• Still more generally, the subject matter described herein can take the form of an entirely hardware embodiment, an entirely software embodiment or an embodiment containing both hardware and software elements. In a preferred embodiment, the workflow recording and playback functions are implemented in software, which includes but is not limited to firmware, resident software, microcode, and the like. The data can be configured into a data structure (e.g., an array, a linked list, etc.) and stored in a data store, such as computer memory. Furthermore, as noted above, the recording and playback functionality described herein can take the form of a computer program product accessible from a computer-usable or computer-readable medium providing program code for use by or in connection with a computer or any instruction execution system. For the purposes of this description, a computer-usable or computer readable medium can be any apparatus that can contain or store the program for use by or in connection with the instruction execution system, apparatus, or device. The medium can be an electronic, magnetic, optical, electromagnetic, infrared, or a semiconductor system (or apparatus or device). Examples of a computer-readable medium include a semiconductor or solid state memory, magnetic tape, a removable computer diskette, a random access memory (RAM), a read-only memory (ROM), a rigid magnetic disk and an optical disk. Current examples of optical disks include compact disk-read only memory (CD-ROM), compact disk-read/write (CD-R/W) and DVD. The computer-readable medium is a tangible item.
  • The computer program product may be a product having program instructions (or program code) to implement one or more of the described functions. Those instructions or code may be stored in a computer readable storage medium in a data processing system after being downloaded over a network from a remote data processing system. Or, those instructions or code may be stored in a computer readable storage medium in a server data processing system and adapted to be downloaded over a network to a remote data processing system for use in a computer readable storage medium within the remote system.
  • In a representative embodiment, the recording and/or playback components are implemented in a special purpose computer, preferably in software executed by one or more processors. The associated application workflow file is stored in an associated data store. The software also is maintained in one or more data stores or memories associated with the one or more processors, and the software may be implemented as one or more computer programs.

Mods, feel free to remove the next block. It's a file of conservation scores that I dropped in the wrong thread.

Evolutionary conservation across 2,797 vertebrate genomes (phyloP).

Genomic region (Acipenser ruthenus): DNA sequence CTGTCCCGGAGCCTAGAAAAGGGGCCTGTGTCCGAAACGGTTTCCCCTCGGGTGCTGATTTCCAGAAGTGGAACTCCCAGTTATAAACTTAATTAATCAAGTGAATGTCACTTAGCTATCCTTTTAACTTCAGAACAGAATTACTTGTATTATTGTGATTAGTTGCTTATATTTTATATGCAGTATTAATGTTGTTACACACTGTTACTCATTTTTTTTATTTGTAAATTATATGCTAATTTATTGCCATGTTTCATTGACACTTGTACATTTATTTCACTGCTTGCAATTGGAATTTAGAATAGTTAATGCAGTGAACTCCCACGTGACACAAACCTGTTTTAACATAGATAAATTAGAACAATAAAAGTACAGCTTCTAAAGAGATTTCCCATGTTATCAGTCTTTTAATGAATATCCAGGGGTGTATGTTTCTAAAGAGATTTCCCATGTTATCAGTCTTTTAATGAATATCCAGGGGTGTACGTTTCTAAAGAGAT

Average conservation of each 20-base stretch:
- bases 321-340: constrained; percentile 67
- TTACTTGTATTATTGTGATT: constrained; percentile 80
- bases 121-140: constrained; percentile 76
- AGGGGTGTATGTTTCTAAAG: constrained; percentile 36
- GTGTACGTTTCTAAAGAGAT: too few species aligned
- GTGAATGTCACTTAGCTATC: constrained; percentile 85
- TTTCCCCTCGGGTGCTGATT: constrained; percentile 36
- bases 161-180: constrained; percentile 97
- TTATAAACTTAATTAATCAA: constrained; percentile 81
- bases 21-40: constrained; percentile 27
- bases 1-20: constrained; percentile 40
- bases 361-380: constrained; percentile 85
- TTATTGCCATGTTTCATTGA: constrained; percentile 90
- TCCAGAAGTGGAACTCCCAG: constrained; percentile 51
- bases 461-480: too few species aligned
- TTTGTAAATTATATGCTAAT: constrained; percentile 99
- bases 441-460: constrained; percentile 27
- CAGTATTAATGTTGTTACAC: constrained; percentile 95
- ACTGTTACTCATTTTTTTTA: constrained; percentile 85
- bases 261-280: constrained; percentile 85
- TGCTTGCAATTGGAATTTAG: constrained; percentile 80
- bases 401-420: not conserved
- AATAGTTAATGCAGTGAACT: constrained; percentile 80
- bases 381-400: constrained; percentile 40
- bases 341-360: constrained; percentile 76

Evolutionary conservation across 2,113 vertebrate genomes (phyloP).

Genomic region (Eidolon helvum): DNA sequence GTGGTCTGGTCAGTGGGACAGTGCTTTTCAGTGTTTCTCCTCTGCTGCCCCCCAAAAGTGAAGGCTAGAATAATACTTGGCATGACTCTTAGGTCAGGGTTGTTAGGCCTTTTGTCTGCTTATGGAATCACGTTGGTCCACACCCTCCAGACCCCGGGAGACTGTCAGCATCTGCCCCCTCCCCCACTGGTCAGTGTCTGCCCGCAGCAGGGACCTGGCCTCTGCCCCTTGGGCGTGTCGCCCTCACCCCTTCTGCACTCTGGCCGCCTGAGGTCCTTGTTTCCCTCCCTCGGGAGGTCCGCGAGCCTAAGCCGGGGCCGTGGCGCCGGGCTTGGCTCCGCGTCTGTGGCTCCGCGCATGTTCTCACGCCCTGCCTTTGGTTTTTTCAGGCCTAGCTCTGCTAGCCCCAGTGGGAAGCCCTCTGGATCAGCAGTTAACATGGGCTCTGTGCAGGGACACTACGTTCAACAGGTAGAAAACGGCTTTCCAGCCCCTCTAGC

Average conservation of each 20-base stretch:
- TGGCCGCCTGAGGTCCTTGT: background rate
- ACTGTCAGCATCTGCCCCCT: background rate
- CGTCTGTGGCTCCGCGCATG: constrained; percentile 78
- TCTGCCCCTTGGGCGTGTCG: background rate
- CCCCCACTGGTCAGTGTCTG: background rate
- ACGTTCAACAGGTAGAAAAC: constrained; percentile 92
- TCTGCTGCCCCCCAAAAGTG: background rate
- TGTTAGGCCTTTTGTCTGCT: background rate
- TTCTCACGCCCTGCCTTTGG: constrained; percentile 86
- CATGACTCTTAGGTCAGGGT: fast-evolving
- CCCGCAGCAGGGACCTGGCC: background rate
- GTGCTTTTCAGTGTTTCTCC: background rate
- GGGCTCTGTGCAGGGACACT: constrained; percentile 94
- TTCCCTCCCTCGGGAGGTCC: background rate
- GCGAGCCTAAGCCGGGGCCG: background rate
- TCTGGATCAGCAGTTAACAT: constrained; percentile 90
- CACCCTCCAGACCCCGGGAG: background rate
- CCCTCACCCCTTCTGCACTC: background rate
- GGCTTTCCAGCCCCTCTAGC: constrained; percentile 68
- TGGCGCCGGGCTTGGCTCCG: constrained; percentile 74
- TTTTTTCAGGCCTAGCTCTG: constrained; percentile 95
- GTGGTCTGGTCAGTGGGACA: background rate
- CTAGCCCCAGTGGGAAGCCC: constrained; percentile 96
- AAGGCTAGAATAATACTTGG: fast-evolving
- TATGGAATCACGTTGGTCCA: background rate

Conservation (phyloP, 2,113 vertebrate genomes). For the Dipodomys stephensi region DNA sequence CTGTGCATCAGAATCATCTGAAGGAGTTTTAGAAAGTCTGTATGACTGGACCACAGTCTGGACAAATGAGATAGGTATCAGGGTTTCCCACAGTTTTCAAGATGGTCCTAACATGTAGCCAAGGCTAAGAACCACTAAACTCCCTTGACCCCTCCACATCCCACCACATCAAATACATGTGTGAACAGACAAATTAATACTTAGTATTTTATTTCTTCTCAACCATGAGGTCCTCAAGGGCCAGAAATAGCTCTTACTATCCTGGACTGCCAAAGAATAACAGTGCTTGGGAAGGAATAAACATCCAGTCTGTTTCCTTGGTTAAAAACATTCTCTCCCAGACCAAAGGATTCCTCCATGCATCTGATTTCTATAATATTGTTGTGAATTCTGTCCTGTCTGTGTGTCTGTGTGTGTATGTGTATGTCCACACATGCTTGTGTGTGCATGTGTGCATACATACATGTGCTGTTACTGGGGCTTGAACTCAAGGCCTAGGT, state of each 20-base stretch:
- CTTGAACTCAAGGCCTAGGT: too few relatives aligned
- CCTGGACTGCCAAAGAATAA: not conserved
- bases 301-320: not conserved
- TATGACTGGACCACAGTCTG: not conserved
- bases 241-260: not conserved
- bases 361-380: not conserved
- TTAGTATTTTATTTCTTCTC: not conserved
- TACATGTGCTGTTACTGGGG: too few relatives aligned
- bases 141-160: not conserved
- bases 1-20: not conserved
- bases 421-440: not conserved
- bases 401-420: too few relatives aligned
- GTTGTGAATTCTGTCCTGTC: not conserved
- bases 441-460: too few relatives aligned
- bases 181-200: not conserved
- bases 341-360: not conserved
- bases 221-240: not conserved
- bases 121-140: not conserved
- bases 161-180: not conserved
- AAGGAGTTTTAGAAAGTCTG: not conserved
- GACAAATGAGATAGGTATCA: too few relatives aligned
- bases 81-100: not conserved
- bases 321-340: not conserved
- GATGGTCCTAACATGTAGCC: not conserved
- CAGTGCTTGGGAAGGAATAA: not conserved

• The SSO function referenced herein may be implemented as an adjunct or extension to an existing identity provider, access manager or policy management solution. The described functionality may comprise a component of an SSO solution.
  • While the above describes a particular order of operations performed by certain embodiments of the invention, it should be understood that such order is exemplary, as alternative embodiments may perform the operations in a different order, combine certain operations, overlap certain operations, or the like. References in the specification to a given embodiment indicate that the embodiment described may include a particular feature, structure, or characteristic, but every embodiment may not necessarily include the particular feature, structure, or characteristic.
  • Finally, while given components of the system have been described separately, one of ordinary skill will appreciate that some of the functions may be combined or shared in given instructions, program sequences, code portions, and the like.
  • Any application or functionality described herein may be implemented as native code, by providing hooks into another application, by facilitating use of the mechanism as a plug-in, by linking to the mechanism, and the like.

Claims (25)

    Having described our invention, what we now claim is as follows:
  1. 1. A method of analyzing captured application workflow data, comprising:
    receiving a data record that has been generated as a result of an interaction with an application, the data record being text-based and including application property data, and a time-based sequence of events representing the interaction;
    using the data record to generate a clone of the application; and
    re-playing the interaction with the application using the clone.
  2. 2. The method as described in claim 1 wherein the sequence of events includes at least a first event associated with an interface element of the application, and a second event associated with a user interaction with respect to the interface element.
  3. 3. The method as described in claim 2 wherein the interface element is a display window and the user interaction is an input associated with the display window.
  4. 4. The method as described in claim 1 wherein the data record is an XML file.
  5. 5. The method as described in claim 1 further including instrumenting the application to cause generation of the data record upon the interaction with the application.
  6. 6. The method as described in claim 1 further including annotating the data record to include additional information.